Standard & Poor’s said a message was erroneously sent out today to some of its subscribers suggesting France’s top-notch credit rating had been lowered. It affirmed France’s AAA rating.
“As a result of a technical error, a message was automatically disseminated today to some subscribers of S&P’s Global Credit Portal suggesting that France’s credit rating had been changed,” S&P said in a statement. “The ratings on Republic of France remain ‘AAA/A-1-plus’ with a stable outlook, and this incident is not related to any ratings surveillance activity. We are investigating the cause of the error.”
The yield on France’s 10-year government bond jumped 27 basis points to 3.45 percent. The additional yield demanded by investors to hold 10-year French bonds instead of similar-maturity benchmark German bunds jumped 21 basis points to 1.67 percentage points, a euro-era high.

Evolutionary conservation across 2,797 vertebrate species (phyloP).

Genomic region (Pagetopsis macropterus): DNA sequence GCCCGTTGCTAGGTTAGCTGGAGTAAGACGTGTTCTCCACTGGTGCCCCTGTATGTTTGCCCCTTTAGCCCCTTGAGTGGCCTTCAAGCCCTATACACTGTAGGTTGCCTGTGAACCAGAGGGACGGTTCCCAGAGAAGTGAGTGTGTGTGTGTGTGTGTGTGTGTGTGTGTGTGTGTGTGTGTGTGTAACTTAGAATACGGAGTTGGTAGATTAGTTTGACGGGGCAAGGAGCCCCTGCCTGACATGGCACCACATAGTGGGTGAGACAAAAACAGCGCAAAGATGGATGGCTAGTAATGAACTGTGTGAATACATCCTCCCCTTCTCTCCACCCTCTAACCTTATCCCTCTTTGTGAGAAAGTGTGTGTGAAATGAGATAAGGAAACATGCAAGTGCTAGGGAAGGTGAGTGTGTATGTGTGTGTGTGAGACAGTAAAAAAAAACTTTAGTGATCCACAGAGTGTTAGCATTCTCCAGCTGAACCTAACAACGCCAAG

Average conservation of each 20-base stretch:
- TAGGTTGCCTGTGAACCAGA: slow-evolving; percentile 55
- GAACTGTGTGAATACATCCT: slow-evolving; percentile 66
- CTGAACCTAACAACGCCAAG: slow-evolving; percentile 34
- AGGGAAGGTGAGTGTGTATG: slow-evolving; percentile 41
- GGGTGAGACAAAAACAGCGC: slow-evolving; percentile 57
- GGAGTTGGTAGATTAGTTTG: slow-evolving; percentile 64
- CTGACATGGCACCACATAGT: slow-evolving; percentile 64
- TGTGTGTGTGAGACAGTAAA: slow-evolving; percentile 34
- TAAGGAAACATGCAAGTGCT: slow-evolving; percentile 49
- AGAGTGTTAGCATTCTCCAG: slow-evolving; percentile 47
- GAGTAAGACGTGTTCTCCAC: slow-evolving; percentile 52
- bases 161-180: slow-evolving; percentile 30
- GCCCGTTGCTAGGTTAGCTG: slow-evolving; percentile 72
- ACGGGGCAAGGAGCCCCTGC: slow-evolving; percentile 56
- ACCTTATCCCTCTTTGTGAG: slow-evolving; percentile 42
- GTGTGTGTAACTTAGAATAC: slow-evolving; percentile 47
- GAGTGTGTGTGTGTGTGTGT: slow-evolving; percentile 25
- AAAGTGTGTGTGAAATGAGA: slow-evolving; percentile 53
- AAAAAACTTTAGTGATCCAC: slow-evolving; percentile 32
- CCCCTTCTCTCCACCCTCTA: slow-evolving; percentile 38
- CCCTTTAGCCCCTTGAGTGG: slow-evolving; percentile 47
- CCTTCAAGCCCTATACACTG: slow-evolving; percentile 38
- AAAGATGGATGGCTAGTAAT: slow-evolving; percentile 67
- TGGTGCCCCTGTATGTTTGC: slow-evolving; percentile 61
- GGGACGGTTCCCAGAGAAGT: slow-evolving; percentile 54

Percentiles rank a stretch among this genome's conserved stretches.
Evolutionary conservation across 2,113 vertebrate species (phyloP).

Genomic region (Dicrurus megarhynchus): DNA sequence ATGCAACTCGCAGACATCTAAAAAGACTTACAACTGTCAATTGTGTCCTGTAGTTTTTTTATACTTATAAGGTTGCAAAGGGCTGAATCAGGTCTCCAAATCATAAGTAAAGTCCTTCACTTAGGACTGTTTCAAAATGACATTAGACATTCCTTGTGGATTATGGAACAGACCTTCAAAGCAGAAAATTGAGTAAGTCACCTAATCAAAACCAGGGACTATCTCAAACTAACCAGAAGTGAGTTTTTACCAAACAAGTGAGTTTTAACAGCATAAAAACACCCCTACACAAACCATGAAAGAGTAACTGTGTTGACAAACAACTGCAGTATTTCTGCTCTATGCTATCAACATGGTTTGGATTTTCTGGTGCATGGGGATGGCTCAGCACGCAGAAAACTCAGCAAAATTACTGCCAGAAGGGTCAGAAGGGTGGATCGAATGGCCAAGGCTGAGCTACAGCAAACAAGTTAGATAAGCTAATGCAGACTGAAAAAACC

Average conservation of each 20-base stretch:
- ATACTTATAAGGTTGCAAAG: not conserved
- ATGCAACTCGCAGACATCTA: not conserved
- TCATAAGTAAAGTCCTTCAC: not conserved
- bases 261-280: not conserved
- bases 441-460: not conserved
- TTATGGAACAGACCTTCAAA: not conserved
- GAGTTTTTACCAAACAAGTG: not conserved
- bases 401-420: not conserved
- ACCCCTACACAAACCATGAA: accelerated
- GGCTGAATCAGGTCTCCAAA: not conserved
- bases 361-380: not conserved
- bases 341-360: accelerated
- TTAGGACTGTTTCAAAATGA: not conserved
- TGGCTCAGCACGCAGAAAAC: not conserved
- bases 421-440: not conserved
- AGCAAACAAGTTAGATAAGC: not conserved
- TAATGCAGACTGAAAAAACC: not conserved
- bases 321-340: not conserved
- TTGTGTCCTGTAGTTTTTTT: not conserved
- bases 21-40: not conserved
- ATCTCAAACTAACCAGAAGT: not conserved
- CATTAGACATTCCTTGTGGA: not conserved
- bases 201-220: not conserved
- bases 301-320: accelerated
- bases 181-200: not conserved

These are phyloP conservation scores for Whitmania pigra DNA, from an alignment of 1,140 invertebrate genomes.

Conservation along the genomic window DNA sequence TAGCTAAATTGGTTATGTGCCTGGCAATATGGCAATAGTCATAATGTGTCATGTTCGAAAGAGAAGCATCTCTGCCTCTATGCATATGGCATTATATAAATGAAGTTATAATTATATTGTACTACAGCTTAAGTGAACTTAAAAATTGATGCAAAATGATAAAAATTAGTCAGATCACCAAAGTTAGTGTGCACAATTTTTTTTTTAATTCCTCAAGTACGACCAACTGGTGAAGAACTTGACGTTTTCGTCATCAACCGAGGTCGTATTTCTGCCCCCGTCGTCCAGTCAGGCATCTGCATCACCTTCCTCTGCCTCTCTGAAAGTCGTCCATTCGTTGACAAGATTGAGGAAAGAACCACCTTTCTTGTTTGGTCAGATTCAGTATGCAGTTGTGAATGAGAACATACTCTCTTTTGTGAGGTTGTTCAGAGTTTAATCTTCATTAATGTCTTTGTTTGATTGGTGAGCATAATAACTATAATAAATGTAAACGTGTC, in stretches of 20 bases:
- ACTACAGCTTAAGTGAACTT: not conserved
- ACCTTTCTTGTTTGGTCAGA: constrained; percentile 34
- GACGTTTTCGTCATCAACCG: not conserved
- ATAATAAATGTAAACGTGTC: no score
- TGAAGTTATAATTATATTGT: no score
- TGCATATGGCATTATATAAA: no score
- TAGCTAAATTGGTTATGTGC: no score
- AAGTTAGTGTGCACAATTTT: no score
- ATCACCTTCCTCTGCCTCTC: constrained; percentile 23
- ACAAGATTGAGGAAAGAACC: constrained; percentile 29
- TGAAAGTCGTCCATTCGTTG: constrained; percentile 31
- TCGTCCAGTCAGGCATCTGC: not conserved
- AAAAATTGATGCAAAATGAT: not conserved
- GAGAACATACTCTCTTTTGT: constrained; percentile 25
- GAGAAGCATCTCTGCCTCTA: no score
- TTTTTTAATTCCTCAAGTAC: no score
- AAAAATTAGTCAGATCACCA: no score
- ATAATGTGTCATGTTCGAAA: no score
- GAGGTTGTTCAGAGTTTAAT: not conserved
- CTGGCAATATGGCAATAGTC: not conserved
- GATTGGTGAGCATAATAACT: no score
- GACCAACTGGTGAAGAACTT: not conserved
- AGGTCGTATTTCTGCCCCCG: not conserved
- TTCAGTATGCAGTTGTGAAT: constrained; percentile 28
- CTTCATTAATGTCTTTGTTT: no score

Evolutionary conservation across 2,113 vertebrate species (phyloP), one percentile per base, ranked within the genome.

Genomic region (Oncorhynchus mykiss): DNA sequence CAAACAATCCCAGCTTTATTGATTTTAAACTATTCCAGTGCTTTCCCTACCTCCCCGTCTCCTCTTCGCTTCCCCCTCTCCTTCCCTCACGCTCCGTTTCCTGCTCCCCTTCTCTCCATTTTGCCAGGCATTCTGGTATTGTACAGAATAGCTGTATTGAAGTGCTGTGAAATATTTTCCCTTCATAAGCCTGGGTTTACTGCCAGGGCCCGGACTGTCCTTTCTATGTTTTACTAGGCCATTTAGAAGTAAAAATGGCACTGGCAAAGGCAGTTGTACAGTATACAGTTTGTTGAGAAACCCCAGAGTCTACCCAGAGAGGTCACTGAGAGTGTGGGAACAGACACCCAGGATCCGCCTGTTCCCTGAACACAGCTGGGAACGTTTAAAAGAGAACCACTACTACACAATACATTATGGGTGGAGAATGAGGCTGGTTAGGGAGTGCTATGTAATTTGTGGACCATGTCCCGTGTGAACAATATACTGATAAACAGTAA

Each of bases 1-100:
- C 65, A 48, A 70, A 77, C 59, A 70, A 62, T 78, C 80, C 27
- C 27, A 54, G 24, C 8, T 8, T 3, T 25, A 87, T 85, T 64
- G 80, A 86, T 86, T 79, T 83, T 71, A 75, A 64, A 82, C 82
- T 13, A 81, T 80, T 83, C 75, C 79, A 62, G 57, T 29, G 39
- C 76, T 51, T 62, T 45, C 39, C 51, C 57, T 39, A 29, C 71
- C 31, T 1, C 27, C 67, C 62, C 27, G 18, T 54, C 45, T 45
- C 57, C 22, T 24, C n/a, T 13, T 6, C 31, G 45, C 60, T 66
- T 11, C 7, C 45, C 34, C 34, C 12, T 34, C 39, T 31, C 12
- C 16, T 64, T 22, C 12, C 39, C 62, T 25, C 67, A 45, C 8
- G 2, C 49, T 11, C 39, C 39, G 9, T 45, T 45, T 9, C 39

The European Union today predicted that the French economy will grow more slowly next year than President Nicolas Sarkozy projects and called for “close vigilance” on the nation’s budget deficit.
The European Commission also said that France’s debt burden will climb to about 92 percent of gross domestic product in 2013, including the support it’s giving to other European countries and to its banks.
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